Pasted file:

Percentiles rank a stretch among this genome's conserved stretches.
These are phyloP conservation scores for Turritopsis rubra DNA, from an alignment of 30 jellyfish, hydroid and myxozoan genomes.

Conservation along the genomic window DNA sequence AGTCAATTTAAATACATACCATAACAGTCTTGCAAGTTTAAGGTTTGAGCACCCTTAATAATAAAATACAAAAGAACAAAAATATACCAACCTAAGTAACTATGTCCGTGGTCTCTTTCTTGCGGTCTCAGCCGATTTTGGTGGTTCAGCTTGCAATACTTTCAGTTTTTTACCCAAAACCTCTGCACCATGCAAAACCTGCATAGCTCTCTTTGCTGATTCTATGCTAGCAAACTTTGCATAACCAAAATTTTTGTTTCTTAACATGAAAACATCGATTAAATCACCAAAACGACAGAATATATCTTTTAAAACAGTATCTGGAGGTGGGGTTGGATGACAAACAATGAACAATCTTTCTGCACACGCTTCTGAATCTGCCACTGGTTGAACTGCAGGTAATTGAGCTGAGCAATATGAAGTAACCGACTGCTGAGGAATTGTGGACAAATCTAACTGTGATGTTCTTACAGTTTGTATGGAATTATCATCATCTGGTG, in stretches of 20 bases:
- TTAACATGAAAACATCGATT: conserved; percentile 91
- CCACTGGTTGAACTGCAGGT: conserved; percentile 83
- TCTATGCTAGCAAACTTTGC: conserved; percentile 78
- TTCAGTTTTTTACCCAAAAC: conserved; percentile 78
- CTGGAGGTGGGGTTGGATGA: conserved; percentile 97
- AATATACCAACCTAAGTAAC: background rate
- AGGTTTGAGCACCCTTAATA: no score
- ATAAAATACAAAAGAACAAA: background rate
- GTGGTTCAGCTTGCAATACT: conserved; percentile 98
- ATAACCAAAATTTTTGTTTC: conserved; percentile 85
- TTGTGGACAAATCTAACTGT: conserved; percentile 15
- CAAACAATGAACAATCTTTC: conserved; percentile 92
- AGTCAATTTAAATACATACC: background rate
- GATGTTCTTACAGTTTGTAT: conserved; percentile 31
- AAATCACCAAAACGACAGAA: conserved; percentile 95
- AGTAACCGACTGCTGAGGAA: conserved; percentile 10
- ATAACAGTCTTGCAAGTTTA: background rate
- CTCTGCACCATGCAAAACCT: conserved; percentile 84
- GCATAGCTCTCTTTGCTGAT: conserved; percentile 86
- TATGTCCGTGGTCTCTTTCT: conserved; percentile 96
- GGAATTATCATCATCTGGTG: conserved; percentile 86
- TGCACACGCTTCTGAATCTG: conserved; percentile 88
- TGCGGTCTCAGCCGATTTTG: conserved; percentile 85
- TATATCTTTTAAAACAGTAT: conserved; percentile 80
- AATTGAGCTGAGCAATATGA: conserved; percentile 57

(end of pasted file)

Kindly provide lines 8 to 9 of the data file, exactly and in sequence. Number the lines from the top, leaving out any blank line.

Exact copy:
- CTGGAGGTGGGGTTGGATGA: conserved; percentile 97
- AATATACCAACCTAAGTAAC: background rate